Think about it.  Let’s say your example is about having to fundraise $10 000, and it was a struggle to meet that goal, but you did it.  Is the fact that you raised it as important to a prospective employer as the actions and strategies that you performed to raise it?  Right.  It’s the actions.

Step Four: Observable Behaviours

Ever had problems in an interview walking that line between sounding conceited or sounding so humble that it seems others did the tasks for you?

When you’re putting those examples together, take all emotion out of the answers (and, as a side note, any employer that asks you how you felt about something isn’t playing fair).  If you stick to observable behaviours, that is, if someone was following you around during the time of that example, what would they have seen?  Granted, you need a little leeway on that one as they wouldn’t be able to hear your thoughts through a decision making process, but that’s it.  Talk about the observable behaviours.

Keep the emotion out of it.  Keep your opinions out of it.  They have no place in an interview.

The side benefit to this?  You won’t come off sounding too cocky or too humble, because you’re relating what anyone would have seen.  Did you get a commendation?  Great, talk about it…it’s observable.

Step Five: Research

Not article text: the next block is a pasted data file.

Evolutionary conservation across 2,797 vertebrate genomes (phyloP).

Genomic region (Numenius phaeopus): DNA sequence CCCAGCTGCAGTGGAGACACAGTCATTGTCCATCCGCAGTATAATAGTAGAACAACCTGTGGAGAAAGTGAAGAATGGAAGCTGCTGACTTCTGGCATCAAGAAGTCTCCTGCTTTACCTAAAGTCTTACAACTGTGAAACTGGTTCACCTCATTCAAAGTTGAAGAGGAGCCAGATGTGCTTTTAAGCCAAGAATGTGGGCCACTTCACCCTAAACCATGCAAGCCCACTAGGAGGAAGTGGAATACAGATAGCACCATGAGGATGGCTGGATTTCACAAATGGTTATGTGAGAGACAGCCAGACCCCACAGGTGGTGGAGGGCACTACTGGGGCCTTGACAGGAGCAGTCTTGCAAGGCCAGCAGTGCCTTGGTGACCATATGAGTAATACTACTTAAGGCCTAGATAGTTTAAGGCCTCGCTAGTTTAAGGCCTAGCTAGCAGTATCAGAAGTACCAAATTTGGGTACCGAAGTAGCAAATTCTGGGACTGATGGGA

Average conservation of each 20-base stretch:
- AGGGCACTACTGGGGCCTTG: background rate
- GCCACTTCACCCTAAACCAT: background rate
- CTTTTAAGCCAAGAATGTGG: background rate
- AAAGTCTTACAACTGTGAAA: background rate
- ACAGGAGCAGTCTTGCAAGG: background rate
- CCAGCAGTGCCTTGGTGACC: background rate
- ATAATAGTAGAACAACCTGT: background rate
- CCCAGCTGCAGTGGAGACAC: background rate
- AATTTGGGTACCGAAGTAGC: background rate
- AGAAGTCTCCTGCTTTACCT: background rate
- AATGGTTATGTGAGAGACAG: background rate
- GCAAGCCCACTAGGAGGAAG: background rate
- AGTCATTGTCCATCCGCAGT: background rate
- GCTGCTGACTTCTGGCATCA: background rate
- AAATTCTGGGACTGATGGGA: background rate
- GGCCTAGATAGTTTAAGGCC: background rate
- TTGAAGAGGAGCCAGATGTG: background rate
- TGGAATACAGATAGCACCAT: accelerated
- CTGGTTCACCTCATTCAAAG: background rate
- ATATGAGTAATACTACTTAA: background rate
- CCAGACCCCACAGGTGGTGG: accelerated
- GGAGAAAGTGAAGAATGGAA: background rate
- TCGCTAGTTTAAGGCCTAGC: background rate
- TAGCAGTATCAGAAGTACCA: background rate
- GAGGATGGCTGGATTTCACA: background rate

Let me ask a question here…how much time did you take researching and preparing for your last vacation?  Probably a fair amount of time, between checking out sites, reading reviews, talking to friends, etc.

How much time did you take researching the company for your last interview?

Yeah, thought so.  Here’s the deal: It’s very easy for employers to gauge how motivated you are to work for their company based on a single, simple question.  “What do you know about my company?”

I think the most pathetic answer (besides, “I don’t know anything.”) is the guy that told me he knew we had two main competitors, both of which he’d worked for, so we were “next on the list.”

The internet is a wonderful thing.  Use it to research the company.  Hell, at the very least, set up a Google Alert to deliver the information straight to your inbox.  Research at its laziest.